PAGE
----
Rolling Stone (p.75) - Ranked #9 in Rolling Stone's '10 Best Reissues Of 2011' -- "[This] is their meteoric ascendance in full."
Rolling Stone (6/10/93, p.68) - 4 Stars - Excellent - "...Suede is everything that great British pop stars used to be--compelling, confounding, infuriating...in singer Brett Anderson, the band boasts one of the great love-it-or-loathe-it voices in English rock...both irresistable and believable..."
Entertainment Weekly (4/30/93, p.56) - "...Suede plunder the styles of their pop-fop forebears and rock your last nerve like a fabulously inappropriate prom date..." - Rating: B+
Q (12/99, p.76) - Included in Q Magazine's "90 Best Albums Of The 1990s."
Q (1/94, p.87) - Included in Q's list of `The 50 Best Albums Of 1993' - "...mesmerising in its emotional sweep..."
Q (5/93, p.93) - 4 Stars - Excellent - "...[Anderson is] a tremendous performer...musically, Suede have created a sound-world that is uniquely theirs...shifts from raucous garage rock to luxuriant sweetness, sometimes within the same song..."
Alternative Press (7/95, p.106) - Ranked #94 in AP's list of the `Top 99 Of '85-'95' - "...Ed Buller's lush, widescreen production is the star of the show, filled with sonic holes for Bernard Butler's post-Marr guitar to revel in, weaving the web of musical deceit in which Brett Anderson's occasionally Cockney, occasionally Bowie...vocals [can] flourish..."
Melody Maker (1/1/94, p.76) - Ranked #5 in Melody Maker's list of the `Albums Of The Year' for 1993 - "...Gorgeous..."
Musician (5/93, p.90) - "...Suede's best [songs] are models of melodic ingenuity, blending coy lyrics with unambiguous sing-along refrains ...enough tuneful guitar to keep any listener happy....Suede does more in 11 songs than the Smiths did in two albums..."
NME (Magazine) (12/25/93, p.66) - Ranked #3 in New Musical Express' list of `The Top 50 LPs Of 1993' - "...the new-crowned kings of glammy bluster..."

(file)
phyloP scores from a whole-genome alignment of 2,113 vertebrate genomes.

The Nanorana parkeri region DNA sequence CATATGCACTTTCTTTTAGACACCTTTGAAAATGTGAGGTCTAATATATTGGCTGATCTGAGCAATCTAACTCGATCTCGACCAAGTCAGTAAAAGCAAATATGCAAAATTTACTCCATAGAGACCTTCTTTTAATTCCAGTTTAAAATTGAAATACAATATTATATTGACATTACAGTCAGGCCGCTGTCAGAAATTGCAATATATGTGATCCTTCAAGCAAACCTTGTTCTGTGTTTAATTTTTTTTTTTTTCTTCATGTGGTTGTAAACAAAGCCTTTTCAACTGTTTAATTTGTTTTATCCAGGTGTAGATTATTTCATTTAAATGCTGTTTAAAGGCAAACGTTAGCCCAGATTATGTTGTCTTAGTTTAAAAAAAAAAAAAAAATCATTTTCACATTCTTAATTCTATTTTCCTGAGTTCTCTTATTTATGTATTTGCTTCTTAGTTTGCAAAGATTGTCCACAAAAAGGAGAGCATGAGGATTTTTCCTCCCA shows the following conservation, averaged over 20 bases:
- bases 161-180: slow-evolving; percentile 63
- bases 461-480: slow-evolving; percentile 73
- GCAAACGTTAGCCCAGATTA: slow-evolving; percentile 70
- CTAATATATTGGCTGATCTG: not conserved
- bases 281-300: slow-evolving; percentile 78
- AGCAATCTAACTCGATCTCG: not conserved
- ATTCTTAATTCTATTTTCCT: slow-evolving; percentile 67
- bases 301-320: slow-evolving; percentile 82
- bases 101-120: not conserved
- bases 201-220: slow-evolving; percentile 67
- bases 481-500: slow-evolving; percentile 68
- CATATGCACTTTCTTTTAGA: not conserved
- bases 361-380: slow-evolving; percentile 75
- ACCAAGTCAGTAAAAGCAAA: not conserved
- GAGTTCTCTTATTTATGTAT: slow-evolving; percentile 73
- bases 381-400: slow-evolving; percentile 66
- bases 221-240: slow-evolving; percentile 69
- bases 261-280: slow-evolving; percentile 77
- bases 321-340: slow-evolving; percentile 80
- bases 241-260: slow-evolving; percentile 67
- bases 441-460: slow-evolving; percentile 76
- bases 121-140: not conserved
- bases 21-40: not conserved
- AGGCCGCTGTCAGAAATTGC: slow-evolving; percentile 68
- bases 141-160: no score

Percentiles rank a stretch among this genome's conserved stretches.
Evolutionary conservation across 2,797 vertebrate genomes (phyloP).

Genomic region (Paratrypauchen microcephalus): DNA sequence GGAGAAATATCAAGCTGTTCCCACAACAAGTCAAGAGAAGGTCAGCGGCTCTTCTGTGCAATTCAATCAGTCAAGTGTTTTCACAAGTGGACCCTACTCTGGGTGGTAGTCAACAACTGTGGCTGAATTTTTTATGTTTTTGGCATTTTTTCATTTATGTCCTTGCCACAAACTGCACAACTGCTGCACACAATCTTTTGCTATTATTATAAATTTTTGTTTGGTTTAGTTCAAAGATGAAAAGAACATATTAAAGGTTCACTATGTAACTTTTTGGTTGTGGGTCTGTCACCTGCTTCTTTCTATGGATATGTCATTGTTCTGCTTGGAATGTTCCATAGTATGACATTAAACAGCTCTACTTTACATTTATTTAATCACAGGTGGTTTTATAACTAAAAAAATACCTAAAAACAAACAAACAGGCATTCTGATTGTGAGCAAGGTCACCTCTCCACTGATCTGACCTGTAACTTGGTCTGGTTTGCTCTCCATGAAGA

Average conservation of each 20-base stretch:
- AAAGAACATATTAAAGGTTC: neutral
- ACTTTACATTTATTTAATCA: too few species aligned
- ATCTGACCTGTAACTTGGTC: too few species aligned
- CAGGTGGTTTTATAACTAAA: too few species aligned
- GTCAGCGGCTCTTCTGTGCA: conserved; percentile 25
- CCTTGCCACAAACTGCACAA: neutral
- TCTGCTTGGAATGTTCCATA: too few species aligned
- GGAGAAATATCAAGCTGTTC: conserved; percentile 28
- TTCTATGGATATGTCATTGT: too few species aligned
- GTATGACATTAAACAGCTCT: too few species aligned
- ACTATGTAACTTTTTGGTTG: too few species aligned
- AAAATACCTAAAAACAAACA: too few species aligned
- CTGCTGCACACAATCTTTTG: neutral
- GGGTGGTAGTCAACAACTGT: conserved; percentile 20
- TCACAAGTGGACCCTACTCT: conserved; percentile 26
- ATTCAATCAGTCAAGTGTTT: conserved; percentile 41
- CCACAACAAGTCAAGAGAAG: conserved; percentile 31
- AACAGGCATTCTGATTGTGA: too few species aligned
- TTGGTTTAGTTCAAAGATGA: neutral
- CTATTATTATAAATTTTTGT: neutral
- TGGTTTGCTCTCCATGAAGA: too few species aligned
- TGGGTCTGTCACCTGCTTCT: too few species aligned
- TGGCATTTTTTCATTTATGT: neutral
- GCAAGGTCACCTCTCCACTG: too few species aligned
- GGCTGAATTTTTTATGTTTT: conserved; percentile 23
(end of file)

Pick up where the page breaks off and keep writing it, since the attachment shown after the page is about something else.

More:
NME (Magazine) (3/27/93, p.29) - 7 - Very Good - "...has all the essential Suede elements: sex (of the high temperature, doubtless illicit variety), drugs (do 'em, though the message is ultimately cautionary) and vague homilies to the greatness of being so young...[Anderson is] a twisted pied piper for a permanently lost generation..."
Record Collector (magazine) (p.93) - 4 stars out of 5 -- "On their eponymous 1992 debut...they were arguably the most thrilling band in Britain -- all glam decadence and guitar invention..."
Suede: Brett Anderson (vocals); Bernard Butler (guitar, piano); Mat Osman (bass); Simon Gilbert (drums).
Additional personnel: Caroline Barnes, Shelley Van Loen (violin); Lynne Baker (viola); Trevor Burley (cello); Simon Clarke (tenor & baritone saxophones); Ed Buller (keyboards, synthesizer); Phil Overhead (percussion).
Suede played intellectual high jinks with this, their debut album, employing provocative lyrics, a weighty, unknowing sexuality and the pointed angst of troubled teenagers the world over. The clever lure of their androgynous artwork combined tellingly with Brett Anderson's teasing flamboyance and dedicated (some might say studied) David Bowie air. However, they would have remained a one trick pony were it not for their stirring ability to put together some unashamedly great singles and adapt a host of subtle mood swings and arrangements that took Anderson's vocals to soaring new heights.